That being said, unless you are packing a significant amount of powder into your safe (in my mind that's >5lbs in a 40 cubic safe) I doubt that you would have a catastrophic failure of the safe. There just isn't enough gas produced in the combustion to cause the safe to go boom. However, in the event of a fire there would certainly be an increased potential for the loss of everything combustible inside with internal temperature never meeting the rating of the safe (at least prior to the powder lighting off). Sorry to be so thorough, it’s just how my brain is wired.

http://www.saami.org/specifications_...ess_Powder.pdf

Saami's recommendations for powder storage, based off National Fire Protection Association (NFPA) standards.

Last edited by Burly; February 4, 2013 at 12:36 AM.
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Old February 4, 2013, 10:11 AM   #19
Mike Irwin
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I THINK auto ignition temperature of black powder is in the 450 deg. F range, but I'm not sure about that anymore.

OK, found links to a thread with MSDS information.

It's higher than I thought.

http://www.cascity.com/forumhall/ind...?topic=27921.0
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Old February 4, 2013, 12:40 PM   #20
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All the dreamed up worst case scenarios about giant explosions aside, what is so valuable about a few pounds of powder? Or is it to keep less mature people, or clueless minds away from it?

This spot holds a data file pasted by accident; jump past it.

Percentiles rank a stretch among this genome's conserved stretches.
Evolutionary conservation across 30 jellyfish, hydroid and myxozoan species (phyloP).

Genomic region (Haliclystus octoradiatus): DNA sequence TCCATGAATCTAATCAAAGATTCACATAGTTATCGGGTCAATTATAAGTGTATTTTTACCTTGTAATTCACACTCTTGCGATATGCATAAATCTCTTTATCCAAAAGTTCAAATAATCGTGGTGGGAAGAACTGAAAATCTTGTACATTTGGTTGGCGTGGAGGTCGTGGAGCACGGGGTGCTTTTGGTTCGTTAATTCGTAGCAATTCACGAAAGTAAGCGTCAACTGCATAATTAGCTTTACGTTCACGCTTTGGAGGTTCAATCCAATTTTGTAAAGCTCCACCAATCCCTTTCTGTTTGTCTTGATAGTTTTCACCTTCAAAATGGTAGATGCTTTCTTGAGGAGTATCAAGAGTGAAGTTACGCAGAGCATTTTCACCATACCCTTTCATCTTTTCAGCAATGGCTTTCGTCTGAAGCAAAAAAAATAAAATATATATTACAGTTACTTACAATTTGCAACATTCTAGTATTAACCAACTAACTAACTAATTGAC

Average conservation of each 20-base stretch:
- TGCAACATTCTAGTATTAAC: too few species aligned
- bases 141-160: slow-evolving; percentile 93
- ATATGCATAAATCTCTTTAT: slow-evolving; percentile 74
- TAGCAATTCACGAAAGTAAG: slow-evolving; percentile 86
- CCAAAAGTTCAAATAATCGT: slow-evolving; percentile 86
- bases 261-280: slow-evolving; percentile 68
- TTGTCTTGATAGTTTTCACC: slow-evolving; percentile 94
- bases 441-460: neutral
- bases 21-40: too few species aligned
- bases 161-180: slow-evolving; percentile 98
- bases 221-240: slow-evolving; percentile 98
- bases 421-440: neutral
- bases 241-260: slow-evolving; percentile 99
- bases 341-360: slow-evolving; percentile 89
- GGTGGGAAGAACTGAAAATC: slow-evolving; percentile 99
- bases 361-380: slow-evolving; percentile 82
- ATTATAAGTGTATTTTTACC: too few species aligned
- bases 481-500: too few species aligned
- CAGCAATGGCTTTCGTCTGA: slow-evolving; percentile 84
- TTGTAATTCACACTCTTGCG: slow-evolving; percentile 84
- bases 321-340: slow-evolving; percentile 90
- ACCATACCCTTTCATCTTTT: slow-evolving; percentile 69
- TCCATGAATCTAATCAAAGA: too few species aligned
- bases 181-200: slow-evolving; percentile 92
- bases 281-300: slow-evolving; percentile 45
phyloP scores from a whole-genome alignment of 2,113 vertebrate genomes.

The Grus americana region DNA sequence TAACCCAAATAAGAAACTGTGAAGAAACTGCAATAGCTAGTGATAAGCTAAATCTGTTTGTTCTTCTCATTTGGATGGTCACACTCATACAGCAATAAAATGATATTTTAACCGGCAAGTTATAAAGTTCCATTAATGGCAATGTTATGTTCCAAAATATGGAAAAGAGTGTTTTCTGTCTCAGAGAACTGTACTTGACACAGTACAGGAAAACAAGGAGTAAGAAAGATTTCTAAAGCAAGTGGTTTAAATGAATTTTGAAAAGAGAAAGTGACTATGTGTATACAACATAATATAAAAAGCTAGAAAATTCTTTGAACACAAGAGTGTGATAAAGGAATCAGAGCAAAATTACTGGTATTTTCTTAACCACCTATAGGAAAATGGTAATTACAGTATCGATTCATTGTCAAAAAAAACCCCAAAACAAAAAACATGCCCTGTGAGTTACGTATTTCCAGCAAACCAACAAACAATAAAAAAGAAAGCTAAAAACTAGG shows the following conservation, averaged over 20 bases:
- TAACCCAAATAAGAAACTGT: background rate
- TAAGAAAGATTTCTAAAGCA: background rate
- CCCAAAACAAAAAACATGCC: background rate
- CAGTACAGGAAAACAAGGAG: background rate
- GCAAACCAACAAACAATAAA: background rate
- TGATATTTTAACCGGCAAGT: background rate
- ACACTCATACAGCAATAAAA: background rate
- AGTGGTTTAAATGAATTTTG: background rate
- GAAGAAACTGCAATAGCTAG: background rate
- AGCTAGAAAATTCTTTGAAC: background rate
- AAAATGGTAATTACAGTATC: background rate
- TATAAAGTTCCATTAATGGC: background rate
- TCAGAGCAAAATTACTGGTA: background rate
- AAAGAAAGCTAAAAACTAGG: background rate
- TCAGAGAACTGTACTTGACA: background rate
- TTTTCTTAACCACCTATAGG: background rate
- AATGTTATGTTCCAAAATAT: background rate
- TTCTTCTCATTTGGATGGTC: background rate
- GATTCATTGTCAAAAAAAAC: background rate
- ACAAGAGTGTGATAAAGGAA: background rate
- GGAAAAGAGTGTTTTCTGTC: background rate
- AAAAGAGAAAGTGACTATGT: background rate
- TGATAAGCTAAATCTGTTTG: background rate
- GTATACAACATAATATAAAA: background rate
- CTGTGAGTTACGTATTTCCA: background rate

A locked cabinet, or other storage place in a locked room is another alternative. My powder is sitting on various shelves in my house. I live alone, my dog shows no interest in messing with it, and any visitors know not to mess with it.

A little common sense and a lot less paranoia is required. Ignorance breeds fear, so getting smarter=less fear.
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Old February 4, 2013, 12:55 PM   #21
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Quote:
what is so valuable about a few pounds of powder????
+1. Mine is sitting in wooden cabinets and on shelves in my basement. Same with the primers and bullets. No biggie. Guns are one thing, components something else. Common sense goes a loooong way .
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Old February 4, 2013, 01:17 PM   #22
Mike Irwin
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"Or is it to keep less mature people, or clueless minds away from it?"

Largely that, and the fact that it really should be treated like any other quantity of a flammable chemical mixture.